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   ARTICLE   |   From Scotsman Guide Commercial Edition   |   April 2012

Above and Beyond the ASTM Report

Advise property owners to heed continuing environmental obligations

Commercial mortgage brokers may be familiar with general environmental compliance requirements — such as ASTM International’s Phase I environmental site assessment (ESA) — that are required for any commercial property transaction. The compliance process does not end  there, however.

Savvy brokers should be aware of other obligations that must be met by their clients after the property transaction is completed. Even though some obligations are voluntary, compliance can mean steering clear of liability and maintaining the property in a saleable and fundable condition.

Superfund amendments

The 2002 Brownfields Amendments to the Comprehensive Environmental Response, Compensation, and Liability Act (CERCLA), commonly known as Superfund, were enacted to encourage the redevelopment of abandoned or underutilized brownfield sites.

"Compliance can mean steering clear of liability and maintaining the property in a saleable and fundable condition."

To do so, the Small Business Liability Protection and Brownfields Revitalization Act established two new liability defenses to the existing innocent-landowner defense: the Bona Fide Prospective Purchaser defense, which protects the purchaser of a property known to be contaminated; and the Contiguous Property Owner defense, which protects the owner of a property that abuts a contaminated property.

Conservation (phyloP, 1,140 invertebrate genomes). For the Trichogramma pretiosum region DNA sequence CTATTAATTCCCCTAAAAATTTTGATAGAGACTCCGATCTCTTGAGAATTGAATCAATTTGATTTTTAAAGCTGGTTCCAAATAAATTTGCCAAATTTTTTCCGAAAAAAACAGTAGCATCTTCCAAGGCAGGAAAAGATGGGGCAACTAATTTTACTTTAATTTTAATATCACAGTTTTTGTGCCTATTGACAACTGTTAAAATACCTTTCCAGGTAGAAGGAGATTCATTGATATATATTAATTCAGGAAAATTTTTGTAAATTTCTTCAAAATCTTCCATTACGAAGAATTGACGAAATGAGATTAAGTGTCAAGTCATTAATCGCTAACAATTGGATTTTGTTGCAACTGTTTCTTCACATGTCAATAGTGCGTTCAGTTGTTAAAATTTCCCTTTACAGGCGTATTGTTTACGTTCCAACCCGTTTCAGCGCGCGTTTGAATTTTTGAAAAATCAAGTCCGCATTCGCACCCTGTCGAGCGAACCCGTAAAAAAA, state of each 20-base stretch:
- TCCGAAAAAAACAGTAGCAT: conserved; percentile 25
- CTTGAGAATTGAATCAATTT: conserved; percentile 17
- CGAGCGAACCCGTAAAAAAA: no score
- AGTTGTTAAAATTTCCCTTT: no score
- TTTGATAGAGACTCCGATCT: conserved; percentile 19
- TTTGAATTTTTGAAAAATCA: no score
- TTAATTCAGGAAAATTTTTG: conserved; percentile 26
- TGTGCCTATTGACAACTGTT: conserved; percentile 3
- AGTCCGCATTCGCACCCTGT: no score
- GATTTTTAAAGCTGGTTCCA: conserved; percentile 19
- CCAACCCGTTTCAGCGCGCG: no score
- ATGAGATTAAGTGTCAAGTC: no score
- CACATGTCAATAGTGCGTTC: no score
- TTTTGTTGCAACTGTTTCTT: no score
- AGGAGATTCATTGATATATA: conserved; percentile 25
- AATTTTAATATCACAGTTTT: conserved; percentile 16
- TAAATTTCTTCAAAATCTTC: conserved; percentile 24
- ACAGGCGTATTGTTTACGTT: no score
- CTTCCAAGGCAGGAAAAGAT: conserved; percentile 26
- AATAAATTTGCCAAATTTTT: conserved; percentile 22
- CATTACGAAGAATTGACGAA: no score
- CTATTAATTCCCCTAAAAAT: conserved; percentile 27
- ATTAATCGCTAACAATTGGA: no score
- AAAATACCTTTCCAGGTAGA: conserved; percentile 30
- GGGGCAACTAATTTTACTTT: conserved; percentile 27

The Brownfields Act includes six post-purchase obligations that must be followed to allow the new property owner to continue to qualify for either of these two liability defenses. Three of the six obligations are intuitive and easily understood: 

  • Cooperate with persons conducting response actions regarding hazardous waste; 
  • Comply with information requests and administrative subpoenas; and 
  • Provide legally required notices regarding the presence of hazardous waste on the property.  
  • The other three continuing obligations required under the Brownfields Act are: 

    1. Comply with land-use restrictions; 
    2. Do not impede the effectiveness or integrity of institutional controls established in connection with a response action; and 
    3. Take reasonable steps regarding releases of hazardous substances. 

    The implementation of these three obligations is less obvious and requires knowledge of the new ASTM E2790-11 standard, also known as the Standard Guide for Identifying and Complying with Continuing Obligations.